It’s December which means winter—in theory—will be here soon. Currently it is 66° in Washington, IA but that could change to 10° in an instant (after all, it is Iowa weather). Here are a few tips for dealing with the highly anticipated cold weather.
- Gordon Shelangoski (Premier product consultant and shepherd) utilizes molasses tubs as a supplement to his stockpiled forage. The added energy provides what the late season forage can't. Gordon can graze his ewes longer without having to provide stored feed. Purchasing a few tubs pencils out to being more cost efficient for Gordon than buying in hay. If you choose to try molasses tubs, make sure they are formulated for sheep specifically. Non-sheep specific tubs have high copper levels which leads to copper toxicity in sheep.
- Make sure the water supply is winter ready. Add tank heaters and know your protocol for frozen tanks and hydrants. Water is especially important during late gestation and lactation.
- If you buy-in feed, make sure it is either on your farm or at least spoken for. Searching for hay in mid-winter is not going to be the most cost effective means of procuring feed.
- Machinery needs to be in good repair and ready to run in the winter. If you run a diesel, make sure to have winter blended fuel or at least a bottle of anti-gel additive.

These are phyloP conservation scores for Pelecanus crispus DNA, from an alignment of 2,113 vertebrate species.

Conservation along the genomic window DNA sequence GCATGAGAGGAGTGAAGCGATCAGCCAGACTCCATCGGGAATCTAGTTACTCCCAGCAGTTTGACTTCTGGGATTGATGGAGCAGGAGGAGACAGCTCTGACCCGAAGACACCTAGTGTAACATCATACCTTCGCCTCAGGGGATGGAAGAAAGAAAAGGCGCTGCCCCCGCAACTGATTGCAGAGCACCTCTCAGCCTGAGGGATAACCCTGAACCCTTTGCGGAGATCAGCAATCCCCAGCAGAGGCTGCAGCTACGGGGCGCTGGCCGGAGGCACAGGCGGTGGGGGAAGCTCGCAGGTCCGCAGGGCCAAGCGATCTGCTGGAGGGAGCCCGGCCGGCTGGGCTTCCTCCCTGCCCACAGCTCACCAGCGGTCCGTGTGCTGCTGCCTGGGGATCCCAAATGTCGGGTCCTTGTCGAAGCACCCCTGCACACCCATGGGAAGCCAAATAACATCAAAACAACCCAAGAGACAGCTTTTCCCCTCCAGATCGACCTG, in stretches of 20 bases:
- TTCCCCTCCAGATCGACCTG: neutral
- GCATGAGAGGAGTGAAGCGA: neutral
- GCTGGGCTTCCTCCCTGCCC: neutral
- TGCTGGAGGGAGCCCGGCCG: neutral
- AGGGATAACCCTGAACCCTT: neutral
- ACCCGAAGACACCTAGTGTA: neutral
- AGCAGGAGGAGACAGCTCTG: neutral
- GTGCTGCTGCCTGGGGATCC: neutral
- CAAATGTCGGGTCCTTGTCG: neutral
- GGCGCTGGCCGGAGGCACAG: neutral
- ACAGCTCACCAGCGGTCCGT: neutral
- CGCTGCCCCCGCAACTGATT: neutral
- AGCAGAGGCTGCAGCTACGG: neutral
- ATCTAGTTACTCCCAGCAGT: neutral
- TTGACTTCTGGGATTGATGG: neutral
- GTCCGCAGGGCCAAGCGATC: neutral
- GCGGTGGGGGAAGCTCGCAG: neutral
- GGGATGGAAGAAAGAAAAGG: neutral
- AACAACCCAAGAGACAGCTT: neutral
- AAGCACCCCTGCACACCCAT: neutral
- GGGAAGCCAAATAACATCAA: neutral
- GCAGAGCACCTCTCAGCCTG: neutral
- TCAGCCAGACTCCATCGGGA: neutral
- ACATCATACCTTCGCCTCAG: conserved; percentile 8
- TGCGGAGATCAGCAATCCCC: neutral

- Temporary fencing that will not be used during the winter needs to be picked up and stored. This reduces the chances of it being damaged by snow, ice and animals.
- Fences that will be in use throughout the winter need to be functional. Go through and remove overgrowth/fallen limbs that may reduce the strength of the pulse going through the netting. If you have a fence that can be modified into pos/neg, do so. This will allow the fence to function better with deep snow.
- If your winter plans involve lambing, make sure the lambing barn/area is cleaned and ready to handle sheep. Set up lambing jugs and pens ahead of time.
- Make sure your lambing kit is ready. You do not want to be out of teats for bucket teat units when you have orphan lambs. Being prepared ahead of time saves a trip to town when you need to be treating a ewe or lamb.